Remains of 36 unidentified Marines from WWII battle return
JOINT BASE PEARL HARBOR-HICKAM, Hawaii (AP) — A group called History Flight recovered the remains of 36 Marines killed from the remote Pacific atoll of Tarawa, one of World War II's bloodiest battles, the U.S. Marine Corps said. A ceremony was held Sunday in Pearl Harbor to mark their return.
History Flight has started identifying the remains, and the Defense POW/MIA Accounting Agency will complete the effort, the Marines said. The Marines plan to return the remains to their families after they've been identified.
More than 990 U.S. Marines and 30 sailors died during the three-day Battle of Tarawa in 1943. Japanese machine gun fire killed scores of Marines when their boats got stuck on the reef at low tide during the U.S. amphibious assault. Americans who made it to the beach faced brutal hand-to-hand combat.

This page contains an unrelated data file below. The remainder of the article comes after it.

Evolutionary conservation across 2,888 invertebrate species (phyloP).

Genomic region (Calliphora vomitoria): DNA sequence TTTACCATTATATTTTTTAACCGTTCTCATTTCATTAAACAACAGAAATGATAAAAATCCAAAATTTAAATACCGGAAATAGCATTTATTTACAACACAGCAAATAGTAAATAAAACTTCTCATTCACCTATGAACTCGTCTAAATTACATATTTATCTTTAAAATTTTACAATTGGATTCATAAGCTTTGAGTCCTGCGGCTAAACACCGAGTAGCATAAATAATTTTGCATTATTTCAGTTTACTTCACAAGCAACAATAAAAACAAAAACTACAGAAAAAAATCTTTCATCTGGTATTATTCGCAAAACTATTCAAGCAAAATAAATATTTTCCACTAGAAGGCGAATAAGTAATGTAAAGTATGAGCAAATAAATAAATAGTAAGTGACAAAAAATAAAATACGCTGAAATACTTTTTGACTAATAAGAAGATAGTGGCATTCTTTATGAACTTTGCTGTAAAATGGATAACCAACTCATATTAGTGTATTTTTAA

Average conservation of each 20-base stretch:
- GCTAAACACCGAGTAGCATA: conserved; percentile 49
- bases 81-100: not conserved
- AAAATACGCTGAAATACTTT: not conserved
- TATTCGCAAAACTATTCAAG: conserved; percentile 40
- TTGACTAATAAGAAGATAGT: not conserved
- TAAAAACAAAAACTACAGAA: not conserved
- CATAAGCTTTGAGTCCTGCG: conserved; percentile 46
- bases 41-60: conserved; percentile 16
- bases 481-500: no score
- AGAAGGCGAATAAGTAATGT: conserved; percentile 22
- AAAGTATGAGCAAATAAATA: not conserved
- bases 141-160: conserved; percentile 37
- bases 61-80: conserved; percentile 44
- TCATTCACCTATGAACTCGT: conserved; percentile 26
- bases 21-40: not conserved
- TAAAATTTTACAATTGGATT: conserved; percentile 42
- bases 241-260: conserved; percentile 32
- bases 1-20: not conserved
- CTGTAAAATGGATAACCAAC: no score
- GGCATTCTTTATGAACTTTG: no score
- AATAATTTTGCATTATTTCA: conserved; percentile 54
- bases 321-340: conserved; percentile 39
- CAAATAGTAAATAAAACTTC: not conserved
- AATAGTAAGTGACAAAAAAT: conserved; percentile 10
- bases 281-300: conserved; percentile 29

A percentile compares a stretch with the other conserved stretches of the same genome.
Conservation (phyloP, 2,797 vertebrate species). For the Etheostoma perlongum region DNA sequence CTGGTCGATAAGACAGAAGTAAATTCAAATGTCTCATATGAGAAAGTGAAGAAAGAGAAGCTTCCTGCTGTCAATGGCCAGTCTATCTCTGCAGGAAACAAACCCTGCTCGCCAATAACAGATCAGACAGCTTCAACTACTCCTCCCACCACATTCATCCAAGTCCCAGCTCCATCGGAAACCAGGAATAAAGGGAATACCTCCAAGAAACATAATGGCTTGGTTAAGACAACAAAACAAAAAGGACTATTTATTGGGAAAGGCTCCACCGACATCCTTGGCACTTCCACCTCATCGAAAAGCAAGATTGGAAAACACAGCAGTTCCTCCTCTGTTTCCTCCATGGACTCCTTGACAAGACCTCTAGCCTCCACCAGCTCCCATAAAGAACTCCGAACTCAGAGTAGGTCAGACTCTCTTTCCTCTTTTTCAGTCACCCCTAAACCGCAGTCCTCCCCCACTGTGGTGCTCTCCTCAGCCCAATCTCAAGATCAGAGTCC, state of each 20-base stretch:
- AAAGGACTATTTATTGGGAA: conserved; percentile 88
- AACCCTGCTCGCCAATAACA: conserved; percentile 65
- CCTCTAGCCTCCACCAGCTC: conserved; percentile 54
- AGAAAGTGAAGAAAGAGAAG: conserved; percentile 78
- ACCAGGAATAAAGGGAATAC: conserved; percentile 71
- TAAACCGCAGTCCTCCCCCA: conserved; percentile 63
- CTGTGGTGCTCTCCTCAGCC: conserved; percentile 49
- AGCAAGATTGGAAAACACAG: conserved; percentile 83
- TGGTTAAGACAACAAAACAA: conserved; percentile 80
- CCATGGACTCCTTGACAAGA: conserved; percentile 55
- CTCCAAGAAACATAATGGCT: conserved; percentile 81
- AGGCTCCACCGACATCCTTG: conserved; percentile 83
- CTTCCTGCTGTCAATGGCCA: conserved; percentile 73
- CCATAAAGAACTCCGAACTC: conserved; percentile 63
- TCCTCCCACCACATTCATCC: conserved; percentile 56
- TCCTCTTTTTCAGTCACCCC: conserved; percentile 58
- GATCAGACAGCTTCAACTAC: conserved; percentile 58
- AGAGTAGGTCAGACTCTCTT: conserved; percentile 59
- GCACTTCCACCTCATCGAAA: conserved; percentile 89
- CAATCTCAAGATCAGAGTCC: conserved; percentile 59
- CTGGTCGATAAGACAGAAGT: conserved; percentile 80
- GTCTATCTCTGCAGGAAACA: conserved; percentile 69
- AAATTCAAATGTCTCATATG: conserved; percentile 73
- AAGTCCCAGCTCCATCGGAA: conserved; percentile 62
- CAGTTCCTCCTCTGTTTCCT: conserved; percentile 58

Only 17 of the 3,500 Japanese troops survived. Of 1,200 Korean slave laborers on the island, just 129 lived.
The U.S. quickly buried the thousands of dead on the tiny atoll. But the graves were soon disturbed as the Navy urgently built a landing strip to prepare for an attack on the next Pacific island on their path to Tokyo.
About 520 U.S. servicemen are still unaccounted for from the battle.
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Posted on Tue, July 28, 2015
by Associated Press